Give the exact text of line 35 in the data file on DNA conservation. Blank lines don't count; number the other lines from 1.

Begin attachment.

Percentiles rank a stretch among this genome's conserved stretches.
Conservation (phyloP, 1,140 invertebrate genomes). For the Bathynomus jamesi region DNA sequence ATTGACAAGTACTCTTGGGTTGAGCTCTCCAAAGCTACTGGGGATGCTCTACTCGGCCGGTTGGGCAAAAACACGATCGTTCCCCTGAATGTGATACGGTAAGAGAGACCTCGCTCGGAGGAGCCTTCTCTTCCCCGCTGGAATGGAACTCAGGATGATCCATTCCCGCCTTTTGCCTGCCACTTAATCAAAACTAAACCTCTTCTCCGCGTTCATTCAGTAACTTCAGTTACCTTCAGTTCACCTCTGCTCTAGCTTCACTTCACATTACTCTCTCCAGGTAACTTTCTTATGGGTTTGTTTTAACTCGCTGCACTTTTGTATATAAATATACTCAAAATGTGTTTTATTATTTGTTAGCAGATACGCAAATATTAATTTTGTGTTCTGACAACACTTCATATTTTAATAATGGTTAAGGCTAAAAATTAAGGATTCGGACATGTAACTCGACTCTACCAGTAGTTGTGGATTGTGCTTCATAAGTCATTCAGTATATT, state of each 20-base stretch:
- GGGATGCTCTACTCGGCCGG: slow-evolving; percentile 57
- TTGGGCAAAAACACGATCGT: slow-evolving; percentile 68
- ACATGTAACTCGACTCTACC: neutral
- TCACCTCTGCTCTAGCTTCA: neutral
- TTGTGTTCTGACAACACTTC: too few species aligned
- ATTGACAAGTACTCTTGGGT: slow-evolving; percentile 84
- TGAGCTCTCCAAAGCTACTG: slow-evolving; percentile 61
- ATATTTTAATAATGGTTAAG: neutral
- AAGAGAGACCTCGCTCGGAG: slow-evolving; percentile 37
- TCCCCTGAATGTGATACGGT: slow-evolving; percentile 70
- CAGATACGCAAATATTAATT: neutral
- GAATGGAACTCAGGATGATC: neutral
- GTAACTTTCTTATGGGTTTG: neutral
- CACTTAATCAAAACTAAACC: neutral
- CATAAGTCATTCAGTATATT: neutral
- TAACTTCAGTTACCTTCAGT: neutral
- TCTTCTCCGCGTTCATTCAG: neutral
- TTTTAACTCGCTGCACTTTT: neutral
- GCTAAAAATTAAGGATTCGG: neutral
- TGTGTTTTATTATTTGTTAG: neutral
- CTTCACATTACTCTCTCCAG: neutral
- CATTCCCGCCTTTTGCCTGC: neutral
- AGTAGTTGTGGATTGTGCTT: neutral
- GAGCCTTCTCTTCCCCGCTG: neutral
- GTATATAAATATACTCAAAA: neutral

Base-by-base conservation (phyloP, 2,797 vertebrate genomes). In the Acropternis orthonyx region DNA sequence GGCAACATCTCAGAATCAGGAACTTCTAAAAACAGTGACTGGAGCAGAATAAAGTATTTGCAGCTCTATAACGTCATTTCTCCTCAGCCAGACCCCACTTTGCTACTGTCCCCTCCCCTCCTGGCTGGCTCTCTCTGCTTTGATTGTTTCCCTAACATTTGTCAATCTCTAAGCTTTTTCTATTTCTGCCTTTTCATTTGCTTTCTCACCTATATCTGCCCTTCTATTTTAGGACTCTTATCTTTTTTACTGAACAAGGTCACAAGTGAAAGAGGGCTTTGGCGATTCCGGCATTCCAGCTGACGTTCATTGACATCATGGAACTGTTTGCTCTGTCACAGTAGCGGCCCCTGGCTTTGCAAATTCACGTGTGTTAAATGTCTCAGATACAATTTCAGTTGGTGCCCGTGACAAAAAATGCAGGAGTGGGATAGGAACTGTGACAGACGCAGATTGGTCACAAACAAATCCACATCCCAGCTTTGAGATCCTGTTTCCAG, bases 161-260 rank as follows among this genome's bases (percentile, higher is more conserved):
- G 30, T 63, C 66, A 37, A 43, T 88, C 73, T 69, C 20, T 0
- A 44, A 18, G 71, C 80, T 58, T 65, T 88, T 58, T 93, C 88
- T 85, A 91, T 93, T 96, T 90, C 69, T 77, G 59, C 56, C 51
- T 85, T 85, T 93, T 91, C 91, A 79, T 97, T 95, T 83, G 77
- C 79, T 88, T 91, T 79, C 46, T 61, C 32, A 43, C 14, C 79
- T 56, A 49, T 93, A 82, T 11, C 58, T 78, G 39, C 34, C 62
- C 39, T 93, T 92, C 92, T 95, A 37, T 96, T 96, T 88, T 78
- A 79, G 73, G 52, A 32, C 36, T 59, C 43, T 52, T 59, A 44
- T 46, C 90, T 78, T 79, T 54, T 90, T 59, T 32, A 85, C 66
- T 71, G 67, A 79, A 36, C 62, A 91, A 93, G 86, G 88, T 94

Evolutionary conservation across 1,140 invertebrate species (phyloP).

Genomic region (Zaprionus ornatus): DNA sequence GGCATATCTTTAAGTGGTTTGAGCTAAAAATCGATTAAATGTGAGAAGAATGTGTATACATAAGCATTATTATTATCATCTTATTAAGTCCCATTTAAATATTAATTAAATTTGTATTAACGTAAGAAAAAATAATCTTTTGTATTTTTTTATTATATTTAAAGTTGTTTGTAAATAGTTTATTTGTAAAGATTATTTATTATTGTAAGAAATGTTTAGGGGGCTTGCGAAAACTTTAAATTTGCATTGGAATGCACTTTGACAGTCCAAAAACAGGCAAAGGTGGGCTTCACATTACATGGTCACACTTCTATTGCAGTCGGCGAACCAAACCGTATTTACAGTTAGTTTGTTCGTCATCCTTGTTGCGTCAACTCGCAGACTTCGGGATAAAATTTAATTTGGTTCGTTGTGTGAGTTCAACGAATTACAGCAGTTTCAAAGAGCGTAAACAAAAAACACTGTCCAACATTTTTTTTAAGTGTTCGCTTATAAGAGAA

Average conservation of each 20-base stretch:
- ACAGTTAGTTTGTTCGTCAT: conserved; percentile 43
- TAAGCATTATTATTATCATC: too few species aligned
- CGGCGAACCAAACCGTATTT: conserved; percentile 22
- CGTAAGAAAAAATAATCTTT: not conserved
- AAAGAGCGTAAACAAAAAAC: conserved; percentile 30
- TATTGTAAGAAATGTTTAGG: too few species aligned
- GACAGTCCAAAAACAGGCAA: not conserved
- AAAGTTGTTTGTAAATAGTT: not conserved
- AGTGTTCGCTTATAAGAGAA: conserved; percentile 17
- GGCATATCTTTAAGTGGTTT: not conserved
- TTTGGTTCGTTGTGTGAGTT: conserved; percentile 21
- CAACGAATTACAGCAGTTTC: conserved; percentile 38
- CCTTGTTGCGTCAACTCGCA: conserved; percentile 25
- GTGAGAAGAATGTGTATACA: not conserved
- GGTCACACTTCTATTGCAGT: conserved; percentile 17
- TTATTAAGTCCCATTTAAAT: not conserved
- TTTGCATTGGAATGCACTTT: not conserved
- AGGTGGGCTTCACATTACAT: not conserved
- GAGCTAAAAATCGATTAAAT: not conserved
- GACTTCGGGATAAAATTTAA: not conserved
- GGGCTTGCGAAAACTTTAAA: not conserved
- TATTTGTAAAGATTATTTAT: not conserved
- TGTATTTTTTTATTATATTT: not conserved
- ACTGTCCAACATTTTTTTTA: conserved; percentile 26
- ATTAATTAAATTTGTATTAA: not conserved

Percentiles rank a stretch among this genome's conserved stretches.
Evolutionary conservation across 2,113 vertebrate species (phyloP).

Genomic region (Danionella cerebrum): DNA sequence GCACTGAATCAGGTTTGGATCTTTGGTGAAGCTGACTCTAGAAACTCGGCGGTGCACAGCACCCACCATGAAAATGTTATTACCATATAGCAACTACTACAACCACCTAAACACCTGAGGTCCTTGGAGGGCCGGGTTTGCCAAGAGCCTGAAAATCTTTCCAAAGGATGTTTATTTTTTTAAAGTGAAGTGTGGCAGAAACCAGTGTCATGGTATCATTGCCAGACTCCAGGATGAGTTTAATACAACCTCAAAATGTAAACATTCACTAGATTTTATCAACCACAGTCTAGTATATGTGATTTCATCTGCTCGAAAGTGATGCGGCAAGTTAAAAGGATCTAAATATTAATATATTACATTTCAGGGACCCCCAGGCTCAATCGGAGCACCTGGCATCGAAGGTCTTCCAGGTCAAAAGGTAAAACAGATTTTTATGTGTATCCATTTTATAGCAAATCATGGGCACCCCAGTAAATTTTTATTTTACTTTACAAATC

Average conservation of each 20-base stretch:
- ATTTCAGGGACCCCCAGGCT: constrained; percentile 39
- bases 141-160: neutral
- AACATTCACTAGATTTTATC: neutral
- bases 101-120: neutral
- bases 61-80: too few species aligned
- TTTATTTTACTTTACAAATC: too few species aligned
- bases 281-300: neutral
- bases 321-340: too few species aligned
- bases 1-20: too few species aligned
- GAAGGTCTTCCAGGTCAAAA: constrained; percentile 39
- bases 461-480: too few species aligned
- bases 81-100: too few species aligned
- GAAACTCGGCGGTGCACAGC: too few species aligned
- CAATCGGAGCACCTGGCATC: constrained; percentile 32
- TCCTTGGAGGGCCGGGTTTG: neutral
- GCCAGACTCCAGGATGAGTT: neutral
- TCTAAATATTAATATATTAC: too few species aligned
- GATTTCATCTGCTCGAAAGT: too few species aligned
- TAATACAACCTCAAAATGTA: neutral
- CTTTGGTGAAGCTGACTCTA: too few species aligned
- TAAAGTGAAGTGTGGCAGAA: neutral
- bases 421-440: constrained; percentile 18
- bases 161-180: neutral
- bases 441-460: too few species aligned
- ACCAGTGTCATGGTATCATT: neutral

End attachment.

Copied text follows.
- C 39, T 93, T 92, C 92, T 95, A 37, T 96, T 96, T 88, T 78